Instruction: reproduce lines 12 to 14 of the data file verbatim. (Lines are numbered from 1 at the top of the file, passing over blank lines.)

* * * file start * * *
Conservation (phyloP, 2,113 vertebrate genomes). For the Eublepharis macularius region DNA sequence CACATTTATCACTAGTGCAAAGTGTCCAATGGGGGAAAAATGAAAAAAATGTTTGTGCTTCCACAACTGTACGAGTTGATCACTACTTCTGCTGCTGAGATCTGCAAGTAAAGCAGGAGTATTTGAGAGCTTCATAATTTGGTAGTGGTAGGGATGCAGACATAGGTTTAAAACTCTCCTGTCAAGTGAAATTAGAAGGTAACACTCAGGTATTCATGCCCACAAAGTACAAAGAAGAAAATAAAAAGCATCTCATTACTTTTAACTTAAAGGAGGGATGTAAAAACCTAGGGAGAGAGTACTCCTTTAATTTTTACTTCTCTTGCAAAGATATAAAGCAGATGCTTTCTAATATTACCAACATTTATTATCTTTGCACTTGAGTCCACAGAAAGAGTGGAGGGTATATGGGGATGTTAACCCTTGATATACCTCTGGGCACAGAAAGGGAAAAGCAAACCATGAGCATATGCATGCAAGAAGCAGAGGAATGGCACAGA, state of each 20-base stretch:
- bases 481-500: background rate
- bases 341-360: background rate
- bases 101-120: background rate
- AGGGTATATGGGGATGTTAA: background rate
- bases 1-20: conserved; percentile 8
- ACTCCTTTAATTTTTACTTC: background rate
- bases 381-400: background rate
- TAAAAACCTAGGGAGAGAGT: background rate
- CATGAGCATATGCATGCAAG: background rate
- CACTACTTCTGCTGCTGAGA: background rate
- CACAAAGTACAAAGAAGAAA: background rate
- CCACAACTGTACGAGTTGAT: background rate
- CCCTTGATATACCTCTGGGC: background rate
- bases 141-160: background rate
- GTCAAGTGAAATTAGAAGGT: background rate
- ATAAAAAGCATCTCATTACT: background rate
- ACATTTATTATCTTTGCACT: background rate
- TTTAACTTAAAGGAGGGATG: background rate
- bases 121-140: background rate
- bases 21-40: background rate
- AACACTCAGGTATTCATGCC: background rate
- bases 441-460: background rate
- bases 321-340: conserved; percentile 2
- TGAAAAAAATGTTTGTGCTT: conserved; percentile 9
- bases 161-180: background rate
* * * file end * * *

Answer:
- CACAAAGTACAAAGAAGAAA: background rate
- CCACAACTGTACGAGTTGAT: background rate
- CCCTTGATATACCTCTGGGC: background rate